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It’s a Darwinian world out there. And not many are winning.

A new 10,000-developer survey by Developer Economics says that 50 percent of iOS developers and 47 percent of Android developers are “below the app poverty line” and making less than $500 per app per month. That means “the majority of app businesses are not sustainable at current revenue levels,” Developer Economics says.

app developers poverty line

In addition, while games dominate the app stores, game developers are struggling. A third of developers are making games, which is low, considering that games are by far the most popular type of apps, and about half of all apps downloaded are games.


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App stores are a classic winner-takes-all game, Developer Economics says.

88 percent of developers split just 11 percent of all app revenue and make under $10,000/month. Another nine percent split 35 percent of total app revenue, making between $10,000 and $100,000 per month. And the big winners with massive games, who make up just two percent of all developers, split a staggering 54 percent of all app revenue, making over $100,000 per month.

app revenue split

Most games — 57 percent of them — make less than $500/month.

To solve that revenue problem, many game developers release more than one app. In fact, the majority of those making over $100,000/month have published a minimum of 11 games in an effort to give themselves more chances at the app store lottery.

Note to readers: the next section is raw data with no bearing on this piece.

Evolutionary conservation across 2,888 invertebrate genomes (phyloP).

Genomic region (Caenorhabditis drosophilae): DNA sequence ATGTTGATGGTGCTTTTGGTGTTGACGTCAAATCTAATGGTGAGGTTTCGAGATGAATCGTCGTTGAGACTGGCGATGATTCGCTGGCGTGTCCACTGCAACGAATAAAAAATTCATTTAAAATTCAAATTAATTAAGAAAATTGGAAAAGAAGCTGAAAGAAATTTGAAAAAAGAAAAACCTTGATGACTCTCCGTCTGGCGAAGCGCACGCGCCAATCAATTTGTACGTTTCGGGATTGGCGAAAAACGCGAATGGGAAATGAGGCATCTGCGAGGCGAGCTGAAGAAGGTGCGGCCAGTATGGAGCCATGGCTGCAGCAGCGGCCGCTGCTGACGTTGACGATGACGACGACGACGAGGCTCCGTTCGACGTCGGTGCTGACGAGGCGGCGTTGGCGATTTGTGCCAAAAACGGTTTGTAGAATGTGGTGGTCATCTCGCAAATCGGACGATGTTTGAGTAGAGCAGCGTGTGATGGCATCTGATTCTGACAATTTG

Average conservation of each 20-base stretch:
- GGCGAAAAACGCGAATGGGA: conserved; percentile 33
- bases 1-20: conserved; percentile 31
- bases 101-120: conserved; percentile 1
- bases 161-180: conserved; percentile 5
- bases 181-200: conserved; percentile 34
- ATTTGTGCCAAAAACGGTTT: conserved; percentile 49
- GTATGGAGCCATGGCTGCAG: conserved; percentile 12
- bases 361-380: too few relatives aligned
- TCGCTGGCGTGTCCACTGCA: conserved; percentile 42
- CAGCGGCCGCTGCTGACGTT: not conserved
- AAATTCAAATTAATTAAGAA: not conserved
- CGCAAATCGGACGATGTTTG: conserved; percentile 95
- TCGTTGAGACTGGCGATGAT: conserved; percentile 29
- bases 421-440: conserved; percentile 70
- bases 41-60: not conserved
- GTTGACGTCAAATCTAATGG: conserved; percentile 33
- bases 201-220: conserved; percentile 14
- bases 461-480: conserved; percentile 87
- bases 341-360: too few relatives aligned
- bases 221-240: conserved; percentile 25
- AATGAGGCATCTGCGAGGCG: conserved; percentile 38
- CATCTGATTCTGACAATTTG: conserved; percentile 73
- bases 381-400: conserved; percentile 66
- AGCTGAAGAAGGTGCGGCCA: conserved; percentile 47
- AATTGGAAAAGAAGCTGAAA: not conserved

Building and marketing multiple apps helps developers learn from their mistakes, though, and that learning is critical, as developers who use third-party tools for development, for analysis, and for monetization are much more likely to make good money, according to the Developer Economics study.

In addition, developers who target enterprise, not consumers, are twice as likely to be earning over $5,000 per app and three times as likely to be earning over $25,000 per app per month.

One other interesting thing about iOS and Android developers: Big chunks of them are not using native languages to build their apps. In fact, 47 percent of iOS developers are not building in Objective-C, and 42 percent of Android developers are not building in Java, meaning that they’re likely using third-party development tools that allow them to create apps in simpler languages such as HTML, CSS, and Javascript. Those tools, of course, also enable cross-platform development without re-coding.

The entire report is available for download.


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